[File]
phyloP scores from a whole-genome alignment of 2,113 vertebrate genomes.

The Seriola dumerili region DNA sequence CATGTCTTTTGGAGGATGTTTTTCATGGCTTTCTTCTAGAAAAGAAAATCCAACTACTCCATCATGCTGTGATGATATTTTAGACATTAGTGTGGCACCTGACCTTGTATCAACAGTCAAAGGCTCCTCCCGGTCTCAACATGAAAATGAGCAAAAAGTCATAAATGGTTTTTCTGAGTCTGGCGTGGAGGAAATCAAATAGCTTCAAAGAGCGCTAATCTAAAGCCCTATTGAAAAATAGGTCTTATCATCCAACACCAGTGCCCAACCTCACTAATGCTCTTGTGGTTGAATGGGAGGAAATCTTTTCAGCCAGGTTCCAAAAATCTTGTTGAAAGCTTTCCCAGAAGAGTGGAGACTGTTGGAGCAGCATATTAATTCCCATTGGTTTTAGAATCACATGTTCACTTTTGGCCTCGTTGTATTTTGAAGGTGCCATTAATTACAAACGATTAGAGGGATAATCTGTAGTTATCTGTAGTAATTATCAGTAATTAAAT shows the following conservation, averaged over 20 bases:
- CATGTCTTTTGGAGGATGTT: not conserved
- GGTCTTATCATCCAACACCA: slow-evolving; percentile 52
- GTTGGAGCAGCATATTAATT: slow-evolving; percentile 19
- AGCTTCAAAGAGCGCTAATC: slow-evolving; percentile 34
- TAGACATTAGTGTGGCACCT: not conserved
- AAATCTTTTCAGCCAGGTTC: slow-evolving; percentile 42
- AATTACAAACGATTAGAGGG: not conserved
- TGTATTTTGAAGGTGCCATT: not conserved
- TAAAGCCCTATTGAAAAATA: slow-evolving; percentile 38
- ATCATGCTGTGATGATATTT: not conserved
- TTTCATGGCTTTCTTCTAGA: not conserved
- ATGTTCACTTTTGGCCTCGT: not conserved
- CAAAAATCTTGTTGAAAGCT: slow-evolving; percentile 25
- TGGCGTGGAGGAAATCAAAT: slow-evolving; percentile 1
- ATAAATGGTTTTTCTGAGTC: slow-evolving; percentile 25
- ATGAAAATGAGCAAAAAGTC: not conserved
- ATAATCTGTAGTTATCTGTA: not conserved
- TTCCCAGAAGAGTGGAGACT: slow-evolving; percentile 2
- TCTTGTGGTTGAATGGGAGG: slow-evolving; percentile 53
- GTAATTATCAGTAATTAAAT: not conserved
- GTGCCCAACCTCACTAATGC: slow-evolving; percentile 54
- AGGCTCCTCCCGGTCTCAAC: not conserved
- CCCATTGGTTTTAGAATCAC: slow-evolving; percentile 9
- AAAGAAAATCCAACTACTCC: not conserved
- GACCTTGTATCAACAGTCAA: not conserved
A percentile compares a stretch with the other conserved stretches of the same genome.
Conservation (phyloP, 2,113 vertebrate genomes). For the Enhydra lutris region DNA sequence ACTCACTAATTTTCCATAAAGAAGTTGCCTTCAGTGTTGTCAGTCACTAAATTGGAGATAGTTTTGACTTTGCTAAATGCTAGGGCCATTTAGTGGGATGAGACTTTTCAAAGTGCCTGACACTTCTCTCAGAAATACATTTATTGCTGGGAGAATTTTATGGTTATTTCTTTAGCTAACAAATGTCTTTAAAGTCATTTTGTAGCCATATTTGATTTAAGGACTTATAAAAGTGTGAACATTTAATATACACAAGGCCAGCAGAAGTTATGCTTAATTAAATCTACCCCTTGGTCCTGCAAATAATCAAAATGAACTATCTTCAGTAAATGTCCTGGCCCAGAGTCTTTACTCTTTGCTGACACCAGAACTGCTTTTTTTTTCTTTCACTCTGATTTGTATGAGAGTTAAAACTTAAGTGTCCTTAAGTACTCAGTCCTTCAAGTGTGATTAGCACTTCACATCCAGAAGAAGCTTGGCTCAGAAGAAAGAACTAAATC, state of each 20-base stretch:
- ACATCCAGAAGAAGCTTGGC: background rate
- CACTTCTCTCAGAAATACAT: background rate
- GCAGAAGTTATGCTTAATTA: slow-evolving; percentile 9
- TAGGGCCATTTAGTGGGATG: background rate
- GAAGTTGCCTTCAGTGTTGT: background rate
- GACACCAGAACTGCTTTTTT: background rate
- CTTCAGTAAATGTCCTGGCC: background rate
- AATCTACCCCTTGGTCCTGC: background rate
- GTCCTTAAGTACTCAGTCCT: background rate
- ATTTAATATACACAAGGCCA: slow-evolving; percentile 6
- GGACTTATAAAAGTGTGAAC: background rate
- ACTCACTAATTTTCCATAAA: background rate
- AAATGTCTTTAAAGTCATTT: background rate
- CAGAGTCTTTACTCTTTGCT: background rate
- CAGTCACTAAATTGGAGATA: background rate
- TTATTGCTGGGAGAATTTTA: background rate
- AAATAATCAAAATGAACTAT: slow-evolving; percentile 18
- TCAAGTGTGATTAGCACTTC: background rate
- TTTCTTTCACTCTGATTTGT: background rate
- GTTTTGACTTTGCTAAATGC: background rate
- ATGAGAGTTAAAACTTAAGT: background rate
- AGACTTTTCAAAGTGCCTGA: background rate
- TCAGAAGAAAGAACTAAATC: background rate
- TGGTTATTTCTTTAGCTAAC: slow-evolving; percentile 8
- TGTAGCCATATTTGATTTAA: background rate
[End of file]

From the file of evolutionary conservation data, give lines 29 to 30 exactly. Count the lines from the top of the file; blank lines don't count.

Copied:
Conservation (phyloP, 2,113 vertebrate genomes). For the Enhydra lutris region DNA sequence ACTCACTAATTTTCCATAAAGAAGTTGCCTTCAGTGTTGTCAGTCACTAAATTGGAGATAGTTTTGACTTTGCTAAATGCTAGGGCCATTTAGTGGGATGAGACTTTTCAAAGTGCCTGACACTTCTCTCAGAAATACATTTATTGCTGGGAGAATTTTATGGTTATTTCTTTAGCTAACAAATGTCTTTAAAGTCATTTTGTAGCCATATTTGATTTAAGGACTTATAAAAGTGTGAACATTTAATATACACAAGGCCAGCAGAAGTTATGCTTAATTAAATCTACCCCTTGGTCCTGCAAATAATCAAAATGAACTATCTTCAGTAAATGTCCTGGCCCAGAGTCTTTACTCTTTGCTGACACCAGAACTGCTTTTTTTTTCTTTCACTCTGATTTGTATGAGAGTTAAAACTTAAGTGTCCTTAAGTACTCAGTCCTTCAAGTGTGATTAGCACTTCACATCCAGAAGAAGCTTGGCTCAGAAGAAAGAACTAAATC, state of each 20-base stretch:
- ACATCCAGAAGAAGCTTGGC: background rate